In colonial times, several well-known higher education institutions were created and funded by philanthropic donors. Often, these colleges were named after their benefactors, such as John Harvard, Lord Dartmouth of England, and Governor Elihu Yale. As the decades passed, larger philanthropic organizations and foundations formed that continued to support public education. Consider, for instance, the support provided by the Rosenwald Fund for thousands of schools that served African American students during the Jim Crow era.
More recently, the United States has seen a surge of larger, national private foundations with educational philanthropy at their core. One of the best known examples of contemporary educational philanthropists is the Annenberg Foundation. In 1993, Walter H. Annenberg made the nation’s largest philanthropic contribution to American public schools when announcing his “Challenge to the Nation.” Designed to encourage and motivate others to do the same, Annenberg’s initial $500 million personal donation inspired another $600 million in contributions from individuals, businesses, foundations, colleges, and universities. Together, these examples convey the potential benefits and exciting possibilities evidenced by the philanthropic contributions to education like these.
While most would agree that private foundations focused upon educational philanthropy are predominantly beneficial to American schools, an overview of the topic would be incomplete without a brief acknowledgment of some of the issues related to philanthropic involvement in public education. Generally speaking, these are mostly matters related to accountability and sustainability. For example, there is concern over the possible intentional or unintentional influences that large private foundations may have on political matters and educational policy as a result of their research, outreach, advocacy, financial support, and so on. This concern is echoed by the philanthropic organizations’ careful negotiation of the line between advocacy and lobbying, since federal law prevents tax-exempt foundations from engagement in certain political activities. Some critics believe that private educational philanthropy organizations further muddle the already-confusing question of school governance in the United States and that outside involvement in educational issues by organizations such as these further contributes to the growing belief that public schools do not have the capacity to address their own problems.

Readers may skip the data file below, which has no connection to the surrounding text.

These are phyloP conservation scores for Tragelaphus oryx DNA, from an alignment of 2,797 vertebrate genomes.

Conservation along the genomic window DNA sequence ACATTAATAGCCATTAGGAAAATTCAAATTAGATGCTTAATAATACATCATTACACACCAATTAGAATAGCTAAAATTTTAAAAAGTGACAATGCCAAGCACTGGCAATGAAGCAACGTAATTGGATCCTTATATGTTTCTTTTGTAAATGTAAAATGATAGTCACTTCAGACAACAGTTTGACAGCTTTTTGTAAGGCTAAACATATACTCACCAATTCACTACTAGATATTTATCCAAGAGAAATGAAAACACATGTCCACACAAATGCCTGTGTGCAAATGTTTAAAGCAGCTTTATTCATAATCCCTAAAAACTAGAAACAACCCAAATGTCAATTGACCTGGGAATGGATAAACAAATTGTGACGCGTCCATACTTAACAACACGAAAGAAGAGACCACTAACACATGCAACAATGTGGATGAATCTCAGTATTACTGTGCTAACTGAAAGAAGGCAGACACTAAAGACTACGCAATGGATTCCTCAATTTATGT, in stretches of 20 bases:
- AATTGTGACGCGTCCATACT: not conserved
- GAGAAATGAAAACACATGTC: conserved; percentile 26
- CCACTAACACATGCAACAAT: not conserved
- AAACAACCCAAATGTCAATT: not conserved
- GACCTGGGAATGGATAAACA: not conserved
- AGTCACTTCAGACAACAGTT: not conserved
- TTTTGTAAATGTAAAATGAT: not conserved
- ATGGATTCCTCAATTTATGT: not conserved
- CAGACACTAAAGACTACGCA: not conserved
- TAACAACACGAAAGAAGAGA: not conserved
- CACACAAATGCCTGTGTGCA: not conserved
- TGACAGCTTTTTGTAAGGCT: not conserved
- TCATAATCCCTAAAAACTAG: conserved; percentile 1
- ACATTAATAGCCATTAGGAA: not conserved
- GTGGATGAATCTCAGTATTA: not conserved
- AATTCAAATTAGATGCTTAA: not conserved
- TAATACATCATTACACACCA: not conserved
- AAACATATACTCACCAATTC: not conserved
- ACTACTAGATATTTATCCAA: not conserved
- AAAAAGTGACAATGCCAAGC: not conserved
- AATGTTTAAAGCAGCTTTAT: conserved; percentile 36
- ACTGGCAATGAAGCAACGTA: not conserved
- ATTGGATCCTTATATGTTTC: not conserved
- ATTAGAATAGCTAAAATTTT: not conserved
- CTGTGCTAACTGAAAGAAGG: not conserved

Other issues related to educational philanthropy are less political in nature and revolve instead around the actual potential of private donors to make lasting, positive improvements in education. In this case, there are many unanswered questions that are just beginning to be explored by educational research. Such questions address issues of systemic reform, sustainability, and the long-term benefits and consequences of philanthropic involvement in public education.
Finally, it is also important to acknowledge that the private funding provided by educational philanthropists yields a seemingly insignificant proportion of overall public funding of education. However, the potential for influence is not realistically portrayed by this proportion.
The United States has a long history of private donor ship that can be traced back to its earliest days. While the size and nature of these contributions varies, they are united by their intention to support and enhance democratic society. As such, many philanthropic organizations throughout American history have served education, since investing in American children may be one of the best ways to positively influence broad social change. While it is impossible to generate an exhaustive list of meaningful contributions made by countless educational philanthropists throughout our history, it is important to acknowledge the uncountable influence of the powerful triad formed by philanthropists, practitioners, and policy makers on the American system of public education.
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- Hill, P. T. (2001). Education philanthropy for the 21st century. Washington, DC: Thomas B. Fordham Foundation.
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- Sears, J. B. (1990). Philanthropy in the history of American higher education. New Brunswick, NJ: Transaction.
- Taggart, R. J. (1988). Private philanthropy and public education. Cranbury, NJ: University of Delaware Press.
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- Business Education Partnership Forum: http://www.biz4ed.org
- Chronicle of Philanthropy: http://www.philanthropy.com
- Council on Foundations: http://www.cof.org
- Grantmakers for Education: http://www.edfunders.org
- The Philanthropy Roundtable: http://www.philanthropyroundtable.org